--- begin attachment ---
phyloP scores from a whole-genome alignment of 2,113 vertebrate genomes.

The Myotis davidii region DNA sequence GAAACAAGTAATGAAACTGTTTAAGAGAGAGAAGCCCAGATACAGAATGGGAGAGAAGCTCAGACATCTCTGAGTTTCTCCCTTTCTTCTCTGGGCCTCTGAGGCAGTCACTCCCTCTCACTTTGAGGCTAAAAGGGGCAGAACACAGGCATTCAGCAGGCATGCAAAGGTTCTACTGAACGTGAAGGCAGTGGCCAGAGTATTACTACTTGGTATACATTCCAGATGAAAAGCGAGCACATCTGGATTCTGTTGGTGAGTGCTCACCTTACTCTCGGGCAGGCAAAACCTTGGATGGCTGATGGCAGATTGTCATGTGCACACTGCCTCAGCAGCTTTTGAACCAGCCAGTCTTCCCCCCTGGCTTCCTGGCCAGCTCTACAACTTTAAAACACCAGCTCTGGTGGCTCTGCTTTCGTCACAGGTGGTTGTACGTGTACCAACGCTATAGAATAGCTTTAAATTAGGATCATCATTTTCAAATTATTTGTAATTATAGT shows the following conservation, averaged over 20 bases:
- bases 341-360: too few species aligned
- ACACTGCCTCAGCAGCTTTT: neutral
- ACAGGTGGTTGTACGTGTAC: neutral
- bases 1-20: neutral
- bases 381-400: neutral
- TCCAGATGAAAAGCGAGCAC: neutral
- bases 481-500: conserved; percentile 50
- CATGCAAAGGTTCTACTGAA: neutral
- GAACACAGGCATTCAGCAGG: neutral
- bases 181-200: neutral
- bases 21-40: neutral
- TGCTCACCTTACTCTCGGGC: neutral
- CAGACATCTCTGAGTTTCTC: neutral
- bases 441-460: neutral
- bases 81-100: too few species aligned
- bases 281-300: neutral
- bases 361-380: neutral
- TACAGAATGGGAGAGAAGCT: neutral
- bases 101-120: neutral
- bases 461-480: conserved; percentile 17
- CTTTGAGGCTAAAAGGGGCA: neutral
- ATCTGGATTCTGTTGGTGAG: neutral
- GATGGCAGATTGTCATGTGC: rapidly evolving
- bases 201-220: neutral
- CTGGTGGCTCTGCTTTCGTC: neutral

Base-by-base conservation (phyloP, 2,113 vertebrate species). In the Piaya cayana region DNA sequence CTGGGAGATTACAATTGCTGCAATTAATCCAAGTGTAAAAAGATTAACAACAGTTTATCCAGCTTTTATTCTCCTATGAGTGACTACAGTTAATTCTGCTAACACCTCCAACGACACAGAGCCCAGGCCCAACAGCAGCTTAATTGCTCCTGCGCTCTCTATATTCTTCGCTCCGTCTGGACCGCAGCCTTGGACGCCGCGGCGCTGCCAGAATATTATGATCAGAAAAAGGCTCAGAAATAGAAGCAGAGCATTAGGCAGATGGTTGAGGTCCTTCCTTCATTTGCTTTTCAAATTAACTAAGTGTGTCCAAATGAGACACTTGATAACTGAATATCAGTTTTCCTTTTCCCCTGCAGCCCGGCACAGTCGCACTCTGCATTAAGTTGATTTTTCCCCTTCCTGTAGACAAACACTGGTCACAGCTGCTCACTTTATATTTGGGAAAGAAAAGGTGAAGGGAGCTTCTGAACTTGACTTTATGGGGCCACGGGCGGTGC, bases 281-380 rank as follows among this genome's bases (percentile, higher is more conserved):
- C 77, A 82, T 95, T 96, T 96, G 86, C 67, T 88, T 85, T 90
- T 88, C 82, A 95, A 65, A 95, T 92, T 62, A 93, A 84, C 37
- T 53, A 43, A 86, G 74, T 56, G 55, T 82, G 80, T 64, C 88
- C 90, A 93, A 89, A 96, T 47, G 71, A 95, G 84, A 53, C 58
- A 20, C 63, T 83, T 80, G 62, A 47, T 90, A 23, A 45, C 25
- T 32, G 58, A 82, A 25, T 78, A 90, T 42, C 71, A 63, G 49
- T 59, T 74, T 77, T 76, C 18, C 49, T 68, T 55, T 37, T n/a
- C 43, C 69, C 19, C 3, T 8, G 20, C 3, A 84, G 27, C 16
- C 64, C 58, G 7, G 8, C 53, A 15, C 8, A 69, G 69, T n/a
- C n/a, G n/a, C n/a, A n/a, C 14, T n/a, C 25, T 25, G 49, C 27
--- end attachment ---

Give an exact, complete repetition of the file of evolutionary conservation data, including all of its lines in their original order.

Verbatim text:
phyloP scores from a whole-genome alignment of 2,113 vertebrate genomes.

The Myotis davidii region DNA sequence GAAACAAGTAATGAAACTGTTTAAGAGAGAGAAGCCCAGATACAGAATGGGAGAGAAGCTCAGACATCTCTGAGTTTCTCCCTTTCTTCTCTGGGCCTCTGAGGCAGTCACTCCCTCTCACTTTGAGGCTAAAAGGGGCAGAACACAGGCATTCAGCAGGCATGCAAAGGTTCTACTGAACGTGAAGGCAGTGGCCAGAGTATTACTACTTGGTATACATTCCAGATGAAAAGCGAGCACATCTGGATTCTGTTGGTGAGTGCTCACCTTACTCTCGGGCAGGCAAAACCTTGGATGGCTGATGGCAGATTGTCATGTGCACACTGCCTCAGCAGCTTTTGAACCAGCCAGTCTTCCCCCCTGGCTTCCTGGCCAGCTCTACAACTTTAAAACACCAGCTCTGGTGGCTCTGCTTTCGTCACAGGTGGTTGTACGTGTACCAACGCTATAGAATAGCTTTAAATTAGGATCATCATTTTCAAATTATTTGTAATTATAGT shows the following conservation, averaged over 20 bases:
- bases 341-360: too few species aligned
- ACACTGCCTCAGCAGCTTTT: neutral
- ACAGGTGGTTGTACGTGTAC: neutral
- bases 1-20: neutral
- bases 381-400: neutral
- TCCAGATGAAAAGCGAGCAC: neutral
- bases 481-500: conserved; percentile 50
- CATGCAAAGGTTCTACTGAA: neutral
- GAACACAGGCATTCAGCAGG: neutral
- bases 181-200: neutral
- bases 21-40: neutral
- TGCTCACCTTACTCTCGGGC: neutral
- CAGACATCTCTGAGTTTCTC: neutral
- bases 441-460: neutral
- bases 81-100: too few species aligned
- bases 281-300: neutral
- bases 361-380: neutral
- TACAGAATGGGAGAGAAGCT: neutral
- bases 101-120: neutral
- bases 461-480: conserved; percentile 17
- CTTTGAGGCTAAAAGGGGCA: neutral
- ATCTGGATTCTGTTGGTGAG: neutral
- GATGGCAGATTGTCATGTGC: rapidly evolving
- bases 201-220: neutral
- CTGGTGGCTCTGCTTTCGTC: neutral

Base-by-base conservation (phyloP, 2,113 vertebrate species). In the Piaya cayana region DNA sequence CTGGGAGATTACAATTGCTGCAATTAATCCAAGTGTAAAAAGATTAACAACAGTTTATCCAGCTTTTATTCTCCTATGAGTGACTACAGTTAATTCTGCTAACACCTCCAACGACACAGAGCCCAGGCCCAACAGCAGCTTAATTGCTCCTGCGCTCTCTATATTCTTCGCTCCGTCTGGACCGCAGCCTTGGACGCCGCGGCGCTGCCAGAATATTATGATCAGAAAAAGGCTCAGAAATAGAAGCAGAGCATTAGGCAGATGGTTGAGGTCCTTCCTTCATTTGCTTTTCAAATTAACTAAGTGTGTCCAAATGAGACACTTGATAACTGAATATCAGTTTTCCTTTTCCCCTGCAGCCCGGCACAGTCGCACTCTGCATTAAGTTGATTTTTCCCCTTCCTGTAGACAAACACTGGTCACAGCTGCTCACTTTATATTTGGGAAAGAAAAGGTGAAGGGAGCTTCTGAACTTGACTTTATGGGGCCACGGGCGGTGC, bases 281-380 rank as follows among this genome's bases (percentile, higher is more conserved):
- C 77, A 82, T 95, T 96, T 96, G 86, C 67, T 88, T 85, T 90
- T 88, C 82, A 95, A 65, A 95, T 92, T 62, A 93, A 84, C 37
- T 53, A 43, A 86, G 74, T 56, G 55, T 82, G 80, T 64, C 88
- C 90, A 93, A 89, A 96, T 47, G 71, A 95, G 84, A 53, C 58
- A 20, C 63, T 83, T 80, G 62, A 47, T 90, A 23, A 45, C 25
- T 32, G 58, A 82, A 25, T 78, A 90, T 42, C 71, A 63, G 49
- T 59, T 74, T 77, T 76, C 18, C 49, T 68, T 55, T 37, T n/a
- C 43, C 69, C 19, C 3, T 8, G 20, C 3, A 84, G 27, C 16
- C 64, C 58, G 7, G 8, C 53, A 15, C 8, A 69, G 69, T n/a
- C n/a, G n/a, C n/a, A n/a, C 14, T n/a, C 25, T 25, G 49, C 27